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Created before Nov 2016
Last update: 2016-07-04 21:26:55 BankTrack
Yann Louvel - BankTrack
Climate & Energy Campaign Coordinator - Tel: +33 1 48 51 18 92
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RWE is Europe's second largest electricity generator and one of Europe's five leading gas and electricity companies. Founded in 1898, the company is active in the generation, trading, transmission and supply of electricity and gas. It has a generation capacity of over 50 GW of which over 20 GW consists of coal-fired power plants (using hard coal and lignite).
RWE's coal-fired power plants are located in Germany, the United Kingdom, the Netherlands, Belgium, and Central and Eastern Europe. At the same time, RWE also has around 4GW in nuclear energy produced by its five nuclear reactors in Germany.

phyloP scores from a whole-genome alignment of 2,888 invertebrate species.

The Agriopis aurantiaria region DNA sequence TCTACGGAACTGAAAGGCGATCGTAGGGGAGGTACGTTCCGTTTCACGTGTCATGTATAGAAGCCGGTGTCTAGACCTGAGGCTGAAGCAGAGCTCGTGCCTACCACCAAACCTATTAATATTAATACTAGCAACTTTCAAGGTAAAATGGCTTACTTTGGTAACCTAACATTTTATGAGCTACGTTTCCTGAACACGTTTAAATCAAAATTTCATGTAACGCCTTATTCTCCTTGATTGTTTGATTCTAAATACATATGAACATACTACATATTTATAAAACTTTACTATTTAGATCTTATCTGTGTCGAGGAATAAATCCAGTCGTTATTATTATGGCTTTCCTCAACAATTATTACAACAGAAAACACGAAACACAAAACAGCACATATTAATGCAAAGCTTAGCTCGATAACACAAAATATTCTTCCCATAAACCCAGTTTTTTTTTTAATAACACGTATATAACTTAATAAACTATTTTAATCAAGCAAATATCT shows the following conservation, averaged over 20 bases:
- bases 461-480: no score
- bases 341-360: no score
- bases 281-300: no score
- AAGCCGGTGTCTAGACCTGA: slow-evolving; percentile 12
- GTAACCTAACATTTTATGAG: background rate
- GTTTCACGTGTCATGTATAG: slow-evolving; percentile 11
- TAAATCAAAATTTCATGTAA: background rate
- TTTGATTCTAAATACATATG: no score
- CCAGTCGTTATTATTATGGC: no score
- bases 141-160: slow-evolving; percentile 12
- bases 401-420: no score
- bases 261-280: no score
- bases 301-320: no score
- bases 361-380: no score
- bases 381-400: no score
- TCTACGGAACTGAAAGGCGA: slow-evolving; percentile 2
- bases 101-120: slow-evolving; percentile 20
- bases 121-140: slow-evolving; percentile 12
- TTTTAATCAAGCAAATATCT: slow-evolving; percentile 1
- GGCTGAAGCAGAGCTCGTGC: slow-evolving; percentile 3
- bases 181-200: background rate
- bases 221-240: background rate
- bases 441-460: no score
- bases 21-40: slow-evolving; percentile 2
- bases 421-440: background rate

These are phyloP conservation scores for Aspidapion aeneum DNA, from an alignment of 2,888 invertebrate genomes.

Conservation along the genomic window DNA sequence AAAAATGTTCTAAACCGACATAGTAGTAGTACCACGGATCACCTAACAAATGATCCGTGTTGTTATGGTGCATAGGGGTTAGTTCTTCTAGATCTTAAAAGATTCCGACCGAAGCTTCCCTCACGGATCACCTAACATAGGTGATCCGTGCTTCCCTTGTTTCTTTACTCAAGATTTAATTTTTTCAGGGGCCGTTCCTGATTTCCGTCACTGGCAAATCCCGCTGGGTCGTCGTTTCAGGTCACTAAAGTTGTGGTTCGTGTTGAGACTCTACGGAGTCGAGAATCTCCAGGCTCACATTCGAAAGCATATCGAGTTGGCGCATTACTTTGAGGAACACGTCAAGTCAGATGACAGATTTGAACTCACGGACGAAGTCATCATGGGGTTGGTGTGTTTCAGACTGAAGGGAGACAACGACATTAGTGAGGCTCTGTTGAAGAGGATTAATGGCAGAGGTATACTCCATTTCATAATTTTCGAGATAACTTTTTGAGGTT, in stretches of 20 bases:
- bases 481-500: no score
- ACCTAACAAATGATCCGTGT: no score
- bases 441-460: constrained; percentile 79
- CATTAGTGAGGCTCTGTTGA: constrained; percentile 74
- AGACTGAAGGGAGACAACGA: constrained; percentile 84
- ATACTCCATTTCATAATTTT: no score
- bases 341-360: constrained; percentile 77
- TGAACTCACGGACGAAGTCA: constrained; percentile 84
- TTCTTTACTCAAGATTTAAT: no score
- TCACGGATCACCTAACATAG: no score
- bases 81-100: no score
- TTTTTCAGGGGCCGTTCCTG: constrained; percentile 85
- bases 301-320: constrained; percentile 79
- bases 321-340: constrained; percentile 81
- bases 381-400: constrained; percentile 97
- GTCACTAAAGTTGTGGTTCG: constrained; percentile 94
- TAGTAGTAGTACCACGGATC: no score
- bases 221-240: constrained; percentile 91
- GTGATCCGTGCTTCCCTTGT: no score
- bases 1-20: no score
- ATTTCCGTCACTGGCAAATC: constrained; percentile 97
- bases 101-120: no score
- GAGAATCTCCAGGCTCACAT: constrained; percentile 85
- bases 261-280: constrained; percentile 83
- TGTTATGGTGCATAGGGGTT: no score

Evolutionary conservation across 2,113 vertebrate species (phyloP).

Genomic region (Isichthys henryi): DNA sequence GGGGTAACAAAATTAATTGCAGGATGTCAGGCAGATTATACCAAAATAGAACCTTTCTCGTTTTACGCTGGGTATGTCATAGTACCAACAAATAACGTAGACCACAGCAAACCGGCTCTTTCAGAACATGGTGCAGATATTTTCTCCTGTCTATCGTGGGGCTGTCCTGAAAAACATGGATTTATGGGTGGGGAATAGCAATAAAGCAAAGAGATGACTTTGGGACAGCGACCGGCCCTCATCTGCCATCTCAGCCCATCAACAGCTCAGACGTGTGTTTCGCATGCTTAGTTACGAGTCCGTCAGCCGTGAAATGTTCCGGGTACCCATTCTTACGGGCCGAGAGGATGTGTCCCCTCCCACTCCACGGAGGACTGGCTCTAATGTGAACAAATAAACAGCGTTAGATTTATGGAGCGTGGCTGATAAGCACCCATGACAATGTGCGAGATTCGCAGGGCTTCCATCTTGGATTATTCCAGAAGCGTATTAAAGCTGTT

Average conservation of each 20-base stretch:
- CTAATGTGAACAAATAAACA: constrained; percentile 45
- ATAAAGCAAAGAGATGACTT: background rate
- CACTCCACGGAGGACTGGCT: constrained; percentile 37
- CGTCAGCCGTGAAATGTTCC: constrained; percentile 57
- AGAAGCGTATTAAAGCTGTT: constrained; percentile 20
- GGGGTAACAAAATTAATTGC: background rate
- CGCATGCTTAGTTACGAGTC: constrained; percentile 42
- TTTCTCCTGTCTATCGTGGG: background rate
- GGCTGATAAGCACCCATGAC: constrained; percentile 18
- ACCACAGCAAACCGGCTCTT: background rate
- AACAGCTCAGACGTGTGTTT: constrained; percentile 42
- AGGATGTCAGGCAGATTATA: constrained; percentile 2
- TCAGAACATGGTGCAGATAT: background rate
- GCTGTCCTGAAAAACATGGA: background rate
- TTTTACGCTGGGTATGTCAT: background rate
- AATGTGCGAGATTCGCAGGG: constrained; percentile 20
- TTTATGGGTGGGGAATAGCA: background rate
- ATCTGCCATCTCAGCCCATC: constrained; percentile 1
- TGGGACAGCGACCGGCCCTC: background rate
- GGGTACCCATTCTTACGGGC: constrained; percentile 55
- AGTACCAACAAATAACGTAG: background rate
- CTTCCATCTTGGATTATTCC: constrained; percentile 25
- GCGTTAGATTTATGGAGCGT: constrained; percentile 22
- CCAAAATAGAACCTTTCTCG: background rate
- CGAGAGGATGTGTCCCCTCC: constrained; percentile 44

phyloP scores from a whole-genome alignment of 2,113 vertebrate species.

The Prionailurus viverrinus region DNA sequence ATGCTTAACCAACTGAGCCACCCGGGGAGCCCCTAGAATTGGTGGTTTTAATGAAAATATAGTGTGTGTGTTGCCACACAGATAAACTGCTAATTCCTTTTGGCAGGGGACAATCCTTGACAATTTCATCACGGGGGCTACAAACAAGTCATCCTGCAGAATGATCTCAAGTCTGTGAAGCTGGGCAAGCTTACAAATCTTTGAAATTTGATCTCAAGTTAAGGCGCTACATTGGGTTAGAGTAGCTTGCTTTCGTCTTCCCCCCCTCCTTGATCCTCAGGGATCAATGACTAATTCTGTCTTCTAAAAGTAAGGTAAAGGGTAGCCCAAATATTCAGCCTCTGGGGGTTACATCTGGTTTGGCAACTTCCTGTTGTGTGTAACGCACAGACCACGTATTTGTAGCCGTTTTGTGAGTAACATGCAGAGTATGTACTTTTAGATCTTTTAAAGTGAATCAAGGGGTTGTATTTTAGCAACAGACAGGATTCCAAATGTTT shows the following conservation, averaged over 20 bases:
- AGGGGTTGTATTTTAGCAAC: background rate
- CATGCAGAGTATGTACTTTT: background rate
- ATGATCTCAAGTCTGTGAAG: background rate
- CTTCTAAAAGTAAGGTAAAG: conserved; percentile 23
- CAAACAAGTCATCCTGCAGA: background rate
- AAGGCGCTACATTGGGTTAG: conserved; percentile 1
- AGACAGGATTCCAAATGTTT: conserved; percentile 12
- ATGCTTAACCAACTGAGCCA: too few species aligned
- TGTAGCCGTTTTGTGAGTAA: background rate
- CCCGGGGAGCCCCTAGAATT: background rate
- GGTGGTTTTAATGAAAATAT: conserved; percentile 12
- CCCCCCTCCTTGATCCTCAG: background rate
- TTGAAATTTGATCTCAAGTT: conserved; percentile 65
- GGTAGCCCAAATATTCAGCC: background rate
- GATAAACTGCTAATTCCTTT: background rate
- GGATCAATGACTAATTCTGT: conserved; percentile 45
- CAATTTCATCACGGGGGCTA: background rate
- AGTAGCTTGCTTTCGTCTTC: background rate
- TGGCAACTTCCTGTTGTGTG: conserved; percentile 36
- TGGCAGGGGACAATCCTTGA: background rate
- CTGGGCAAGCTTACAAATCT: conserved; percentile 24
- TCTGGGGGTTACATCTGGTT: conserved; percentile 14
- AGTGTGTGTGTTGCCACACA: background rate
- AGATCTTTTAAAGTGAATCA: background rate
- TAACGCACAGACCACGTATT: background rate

Peter Terium |
Shareholders, publicly listed company
NUCLEAR - The EPR - two of which are being built in Finland and France - has embarrassed the nuclear industry and stalled the nuclear ‘renaissance' by being both massively over-budget, behind-schedule, and plagued with thousands of safety concerns and construction defects.
ECONOMIC UNCERTAINTY - For decades, the combination of strip-mining and building huge thermal power plants nearby has generated enormous profits for RWE. Recently, however, RWE has announced radical plans to re-shape itself. What has happened?
Economically, RWE is a troubled company. It has been caught in a vicious circle by building extremely expensive new power plants that require huge amounts of lignite to operate at capacity. This, in turn, forces it to sink large amounts of money into developing new mine expansions. These power stations may, however, never return a profit as Germany's rapidly expanding share of renewable energy is beginning to push coal out of the market.
Whereas the electricity market used to be dominated by a handful of large utilities, the revolution in renewables has enabled a multitude of small companies, energy cooperatives, municipalities and private citizens all over the country to produce electricity. The days of "peaceful coexistence" between renewables and coal are over in Germany.